How can leaders demonstrate support for change management? In this month’s Tim Talks, Prosci Change Advisor Susie Taylor asks Tim about the role leaders play in developing change capability. Get more tips for building enterprise change capability here: empower.prosci.com/how-to-grow-enterprise-change-capability
Susie: So Tim, one of the things that defines Prosci is that our mission is to help organizations build their own change management capabilities. So I want to explore that with you. First by asking, why should leaders care about building an internal change management capability?
Leaders in the organization are charged with setting direction, you know, deciding who we want to be as an organization in the next 3 years, in the next 5 years, in next 50 years. So setting strategy is creating change for the organization. And so, if you’re a senior leader and you want to arrive at this strategic destination that you’re painting for the organization, you must equip the organization to successfully bring to life the changes that are necessary for that strategic direction. And we know, the research tells us and all of our experience shows that delivering change outcomes requires bringing people along. And so to me, a change management capability for an executive is in essence a way to actually achieve the strategic direction they are setting about for the organization. So it’s essentially part of what they’re responsible for.
Susie: And why do leaders need to be explicit about their support for building change management and capability? Why is that important?
Tim: Yeah. Great question. I’ve started to play with this phrase that I call, “Getting past the head nod,” because the head nod indicates that people are kinda like, “Oh, yeah, I see where you’re going. Yeah.” Past the head nod is where we actually get real commitment. This change management discipline is sitting in an interesting space right now. I mean, even five years ago, we felt like we had to justify our existence and now, there’s this, “Oh, something went wrong, we need change management.” Almost, the pendulum swung all the way the other way. And so we run the risk of this sort of lip service head nod support to change management by leaders and throughout the organization like, “Oh, the people side of change. That’s important, that matters.”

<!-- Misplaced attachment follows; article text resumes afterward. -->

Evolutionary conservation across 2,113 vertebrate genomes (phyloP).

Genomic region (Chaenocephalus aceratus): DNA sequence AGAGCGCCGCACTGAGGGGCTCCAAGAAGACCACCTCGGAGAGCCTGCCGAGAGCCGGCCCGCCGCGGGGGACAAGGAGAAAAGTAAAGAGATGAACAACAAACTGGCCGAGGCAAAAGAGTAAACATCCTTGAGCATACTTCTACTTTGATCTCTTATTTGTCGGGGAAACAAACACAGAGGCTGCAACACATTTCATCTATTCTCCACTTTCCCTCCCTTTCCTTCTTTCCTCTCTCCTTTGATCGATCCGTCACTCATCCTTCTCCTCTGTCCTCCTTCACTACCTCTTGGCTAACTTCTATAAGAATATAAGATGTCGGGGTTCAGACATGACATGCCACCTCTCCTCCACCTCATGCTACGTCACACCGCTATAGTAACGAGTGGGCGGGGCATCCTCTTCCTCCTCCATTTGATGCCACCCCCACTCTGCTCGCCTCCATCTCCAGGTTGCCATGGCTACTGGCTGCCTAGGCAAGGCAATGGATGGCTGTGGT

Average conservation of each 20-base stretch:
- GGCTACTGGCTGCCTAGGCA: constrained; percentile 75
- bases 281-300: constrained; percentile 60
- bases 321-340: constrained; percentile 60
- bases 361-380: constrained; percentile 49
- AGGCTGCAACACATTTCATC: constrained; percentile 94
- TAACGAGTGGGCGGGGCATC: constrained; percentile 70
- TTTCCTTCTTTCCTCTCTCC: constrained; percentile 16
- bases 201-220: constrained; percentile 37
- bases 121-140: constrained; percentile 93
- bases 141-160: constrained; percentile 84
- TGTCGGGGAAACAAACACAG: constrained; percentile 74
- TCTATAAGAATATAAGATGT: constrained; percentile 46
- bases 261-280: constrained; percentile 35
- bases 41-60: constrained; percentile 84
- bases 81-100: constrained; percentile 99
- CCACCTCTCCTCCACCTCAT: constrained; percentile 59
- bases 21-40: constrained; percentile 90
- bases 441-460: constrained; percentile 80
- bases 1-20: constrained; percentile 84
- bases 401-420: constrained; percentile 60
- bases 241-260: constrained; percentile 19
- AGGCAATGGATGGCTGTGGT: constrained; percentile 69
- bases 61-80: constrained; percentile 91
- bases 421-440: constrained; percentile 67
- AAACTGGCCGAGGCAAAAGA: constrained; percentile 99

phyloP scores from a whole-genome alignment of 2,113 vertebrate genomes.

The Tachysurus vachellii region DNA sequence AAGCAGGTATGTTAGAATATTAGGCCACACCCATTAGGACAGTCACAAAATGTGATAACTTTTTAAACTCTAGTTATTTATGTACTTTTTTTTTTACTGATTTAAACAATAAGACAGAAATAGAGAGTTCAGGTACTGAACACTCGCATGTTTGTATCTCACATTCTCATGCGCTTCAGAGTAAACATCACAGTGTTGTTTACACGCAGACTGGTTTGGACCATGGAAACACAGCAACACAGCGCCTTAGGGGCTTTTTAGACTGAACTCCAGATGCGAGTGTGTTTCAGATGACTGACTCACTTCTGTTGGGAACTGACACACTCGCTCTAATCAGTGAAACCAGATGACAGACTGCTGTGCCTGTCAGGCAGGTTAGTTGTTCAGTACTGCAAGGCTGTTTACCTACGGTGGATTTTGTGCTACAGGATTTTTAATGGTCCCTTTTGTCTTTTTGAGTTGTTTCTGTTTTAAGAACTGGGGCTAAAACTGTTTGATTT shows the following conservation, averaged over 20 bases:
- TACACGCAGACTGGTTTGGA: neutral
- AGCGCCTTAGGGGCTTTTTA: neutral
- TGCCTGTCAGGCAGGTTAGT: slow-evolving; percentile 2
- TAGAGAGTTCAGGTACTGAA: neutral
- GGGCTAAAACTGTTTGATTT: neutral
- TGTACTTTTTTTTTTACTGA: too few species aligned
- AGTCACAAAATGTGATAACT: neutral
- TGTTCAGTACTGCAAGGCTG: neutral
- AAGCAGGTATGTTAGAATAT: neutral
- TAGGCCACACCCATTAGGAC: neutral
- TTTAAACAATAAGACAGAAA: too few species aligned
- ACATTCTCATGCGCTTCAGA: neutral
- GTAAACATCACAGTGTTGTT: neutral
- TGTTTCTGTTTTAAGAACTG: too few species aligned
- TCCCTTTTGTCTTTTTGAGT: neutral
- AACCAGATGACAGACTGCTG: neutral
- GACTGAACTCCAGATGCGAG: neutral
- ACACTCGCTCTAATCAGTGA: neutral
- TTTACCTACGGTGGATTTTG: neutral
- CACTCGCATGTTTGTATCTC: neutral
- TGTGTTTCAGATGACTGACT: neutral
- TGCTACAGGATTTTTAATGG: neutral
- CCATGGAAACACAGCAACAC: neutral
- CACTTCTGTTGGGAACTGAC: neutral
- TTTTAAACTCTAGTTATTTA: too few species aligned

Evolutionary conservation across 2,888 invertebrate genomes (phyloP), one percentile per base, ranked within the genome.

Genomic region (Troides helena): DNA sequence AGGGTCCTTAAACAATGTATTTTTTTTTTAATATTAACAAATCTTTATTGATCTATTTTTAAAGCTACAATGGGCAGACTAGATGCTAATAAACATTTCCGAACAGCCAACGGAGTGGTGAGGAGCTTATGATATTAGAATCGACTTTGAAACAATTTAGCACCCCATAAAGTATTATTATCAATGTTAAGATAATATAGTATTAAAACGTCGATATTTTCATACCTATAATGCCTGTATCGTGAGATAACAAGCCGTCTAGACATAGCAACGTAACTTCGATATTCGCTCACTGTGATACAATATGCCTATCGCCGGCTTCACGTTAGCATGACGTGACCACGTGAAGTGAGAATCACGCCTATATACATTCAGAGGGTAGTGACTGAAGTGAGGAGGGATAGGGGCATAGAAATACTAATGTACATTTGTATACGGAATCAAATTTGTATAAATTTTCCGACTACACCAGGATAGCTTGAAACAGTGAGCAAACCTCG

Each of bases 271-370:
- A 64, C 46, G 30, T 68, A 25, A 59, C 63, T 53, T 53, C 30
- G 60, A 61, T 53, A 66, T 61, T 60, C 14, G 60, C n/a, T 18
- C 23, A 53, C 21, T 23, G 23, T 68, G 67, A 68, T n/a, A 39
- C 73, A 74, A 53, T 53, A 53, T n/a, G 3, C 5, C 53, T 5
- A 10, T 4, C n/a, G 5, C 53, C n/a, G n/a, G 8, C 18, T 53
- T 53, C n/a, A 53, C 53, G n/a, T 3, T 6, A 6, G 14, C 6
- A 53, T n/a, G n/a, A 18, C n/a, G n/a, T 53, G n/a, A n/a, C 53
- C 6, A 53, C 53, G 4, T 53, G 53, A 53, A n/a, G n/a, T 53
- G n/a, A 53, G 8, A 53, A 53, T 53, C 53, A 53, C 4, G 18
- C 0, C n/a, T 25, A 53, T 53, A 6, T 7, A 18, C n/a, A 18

I think where it gets interesting is when we get past the head nod and that’s is it important enough for us to invest and do work on? And that’s where I think the senior leaders are essential to demonstrate to the organization that. Not that the people side of change is important. Everybody nods their head there, but the people side of change is important enough that we are gonna invest the time, the energy, and the resources. Now, they have 20 years of research telling them that it is in fact important enough, so it’s getting senior leaders to be the voice that this is crucial to me as a leader, to us as an organization, and to you as a successful member of this organization.
Susie: Beyond explicit support, what can senior leaders do to help build capability?
Tim: Great question. What do leaders do to build capability? I think there’s kinda two pieces here. One is how they show up each day. I think leaders have to demonstrate great change leadership, they need to demonstrate what sponsorship looks like, they need to ask probing questions like, “Are we preparing our people for this change?” I think that the way the leader shows up each and every day, demonstrates to the organization the value they’re placing on adoption and usage above and beyond the value they’re speaking to. And so, how they show up is important. And I think the second piece is carving out the resources and focus to grow the capability in and of itself because this is what we watch practitioners run into all the time. I’m sure you’re finding this on the road, right?
We have a practitioner and a client who’s been tasked with growing the capability, and they’re gonna change management lead on three projects. So they’ve got three projects, they’re juggling here, and trying to go to capability here. And every single time, when push comes to shove, this ball gets dropped because these are the balls that are keeping the lights on, these are the initiatives that are going on right now. But if we don’t make the time and space to grow this capability, we’re never going to benefit from that competency. And so I think leaders… One of the things leaders can do to grow this capability, one of the most important things they can do is actually charter, and carve off, and create the time, space, and resources to actually grow the capability because it doesn’t happen off the side of the desk.
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